Fifteen years ago, I was a partner in a consulting firm that focused on helping large companies improve their marketing effectiveness. Funny thing was, everyone could and did learn the marketing best practices, but few changed the way they worked, even after they learned there was a better way.
We decided to research why organizations would continue to use bad habits instead of changing their behavior and adopt best practices. Long story short, the answer is organizational culture.
Organizational culture represents the collective values, beliefs, way of doing things and principles of organizational members. It is a result of such factors as history, technology, strategy, type of employees, and management style. Culture includes an organization’s vision, values, norms, systems, symbols, language, assumptions, environment, location and beliefs.
We found that culture is more powerful than best practice marketing skills.
And, it is normally invisible to its members, tacitly accepted, unbelievably powerful and stubbornly resistant to change. Organizational culture is a significant driver of business performance.
When we learned this lesson, we change our consulting practice to help clients understand and improve their organizational culture. My specific expertise is in how teams work within an organizational culture and helping them to improve performance.
If you could have three wishes, what would they be?
Hmmm, besides the obvious ones of world peace, a new administration in Washington, and changing the constitution so Obama could serve eight more years? My three are more time with my family and friends, a second home in Melbourne, Australia and the discipline to write a book.
Tell us about the community you serve/problems you solve
In virtually all organizations, value creation is done in teams. And that’s also where value is destroyed. It doesn’t matter if the organization is for-profit or not-for-profit. Yet, few people have learned how to design, manage, and improve teams. They assume they are designing and organizing teams effectively. It’s just the way things are done in the organization. It’s part of the culture. Nobody questions the validity of how they organize and operate teams. It’s a cultural artifact.
That’s what I work on. I coach teams using the best research on what drives team success. Everything I do with clients is based on empirical evidence from peer reviewed and published research and is designed to change the cultural assumptions the organization holds about teams.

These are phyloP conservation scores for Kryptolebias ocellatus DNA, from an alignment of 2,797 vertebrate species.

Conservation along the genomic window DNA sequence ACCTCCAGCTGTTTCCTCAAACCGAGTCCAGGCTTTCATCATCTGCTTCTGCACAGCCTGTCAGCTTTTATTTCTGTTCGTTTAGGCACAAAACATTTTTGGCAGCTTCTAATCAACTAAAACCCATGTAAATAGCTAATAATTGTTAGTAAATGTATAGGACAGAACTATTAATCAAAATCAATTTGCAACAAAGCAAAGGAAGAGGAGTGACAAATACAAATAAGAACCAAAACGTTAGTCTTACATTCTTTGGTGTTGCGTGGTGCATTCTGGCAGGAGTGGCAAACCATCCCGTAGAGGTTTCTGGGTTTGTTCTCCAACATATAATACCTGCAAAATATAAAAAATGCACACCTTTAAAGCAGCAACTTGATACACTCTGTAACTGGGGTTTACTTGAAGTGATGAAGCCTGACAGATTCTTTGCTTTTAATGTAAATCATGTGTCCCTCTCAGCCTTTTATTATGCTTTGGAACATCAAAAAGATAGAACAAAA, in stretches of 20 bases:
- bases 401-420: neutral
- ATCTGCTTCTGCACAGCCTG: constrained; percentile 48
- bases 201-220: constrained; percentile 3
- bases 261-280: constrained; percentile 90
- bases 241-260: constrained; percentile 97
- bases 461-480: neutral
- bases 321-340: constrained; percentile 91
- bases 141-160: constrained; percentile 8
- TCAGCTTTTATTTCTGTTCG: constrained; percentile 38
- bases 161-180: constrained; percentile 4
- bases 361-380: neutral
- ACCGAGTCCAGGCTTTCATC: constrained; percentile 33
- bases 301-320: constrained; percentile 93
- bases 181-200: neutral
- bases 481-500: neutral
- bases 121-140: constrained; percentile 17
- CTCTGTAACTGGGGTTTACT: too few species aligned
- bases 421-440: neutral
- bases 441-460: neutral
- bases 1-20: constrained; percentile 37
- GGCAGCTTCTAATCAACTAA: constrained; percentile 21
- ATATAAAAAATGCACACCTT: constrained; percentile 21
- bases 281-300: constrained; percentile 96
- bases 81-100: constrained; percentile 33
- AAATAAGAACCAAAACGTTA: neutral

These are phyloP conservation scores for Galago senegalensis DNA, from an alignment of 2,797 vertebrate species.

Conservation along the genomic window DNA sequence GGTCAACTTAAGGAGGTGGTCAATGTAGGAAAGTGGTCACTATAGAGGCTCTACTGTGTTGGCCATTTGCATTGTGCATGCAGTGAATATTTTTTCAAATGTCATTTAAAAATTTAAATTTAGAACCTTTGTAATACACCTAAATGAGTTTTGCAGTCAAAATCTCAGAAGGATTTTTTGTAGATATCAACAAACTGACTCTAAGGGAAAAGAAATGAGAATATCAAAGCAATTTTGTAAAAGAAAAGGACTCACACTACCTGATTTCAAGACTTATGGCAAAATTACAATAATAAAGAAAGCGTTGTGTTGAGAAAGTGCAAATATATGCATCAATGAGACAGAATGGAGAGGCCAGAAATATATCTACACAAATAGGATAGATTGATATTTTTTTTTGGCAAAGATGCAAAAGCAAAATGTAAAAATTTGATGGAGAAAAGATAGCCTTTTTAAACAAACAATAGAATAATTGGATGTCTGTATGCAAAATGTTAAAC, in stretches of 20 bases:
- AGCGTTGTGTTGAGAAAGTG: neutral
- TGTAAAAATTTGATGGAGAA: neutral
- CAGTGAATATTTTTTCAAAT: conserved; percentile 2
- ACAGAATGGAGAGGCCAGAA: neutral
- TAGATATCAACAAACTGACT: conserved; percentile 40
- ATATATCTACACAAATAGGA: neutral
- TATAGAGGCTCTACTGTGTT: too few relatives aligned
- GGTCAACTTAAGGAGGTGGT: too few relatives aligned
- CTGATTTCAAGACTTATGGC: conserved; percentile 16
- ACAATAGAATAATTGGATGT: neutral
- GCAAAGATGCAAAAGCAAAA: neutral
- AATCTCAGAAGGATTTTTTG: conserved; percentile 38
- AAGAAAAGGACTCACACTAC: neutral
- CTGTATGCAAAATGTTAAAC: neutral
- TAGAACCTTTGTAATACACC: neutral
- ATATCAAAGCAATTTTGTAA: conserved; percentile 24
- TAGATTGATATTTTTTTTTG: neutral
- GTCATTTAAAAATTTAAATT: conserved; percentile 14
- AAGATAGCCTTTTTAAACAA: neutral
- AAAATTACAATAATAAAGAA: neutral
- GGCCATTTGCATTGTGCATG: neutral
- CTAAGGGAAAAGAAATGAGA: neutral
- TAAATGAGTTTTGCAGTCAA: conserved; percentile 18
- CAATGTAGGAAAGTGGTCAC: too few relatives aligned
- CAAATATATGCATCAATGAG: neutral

If you could give yourself three pieces of advice when you started your business, what would you say?
- Find a social media marketing expert sooner to help guide content development and distribution.
- It always takes longer than expected, so plan accordingly
- Constantly seek feedback from people smarter than you on your ideas and refine your them as needed
How has the Hub impacted your business? What energizes you at the Hub?
Building a business or social impact enterprise isn’t easy. Not only do you face the challenges of designing your service, generating revenue and just day-to-day operations, but there is the mental challenge of staying focused, optimistic and energized. Impact Hub Boston surrounds me with bright, energetic, and fun people who constantly offer encouragement and a kind word. Interacting with Impact Hub members stimulates my thought processes and creativity and inspire me to make a difference in the world.
When I think about Impact Hub, I think about When Ideas Have Sex. Let me be clear, I don’t mean that literally! I am referring to a wonderful TED Talk by Matt Ridely titled When Ideas Have Sex. In his talk, Ridely reviews the history and importance of the interchange of ideas. Here at Impact Hub Boston, I benefit from the interchange of ideas with the bright, enthusiastic, and generous members who surround me.
Sean will be hosting our Tools for Impact: The Science of Team Success on October 17, 2017 at 5:30pm
Images by Billie Weiss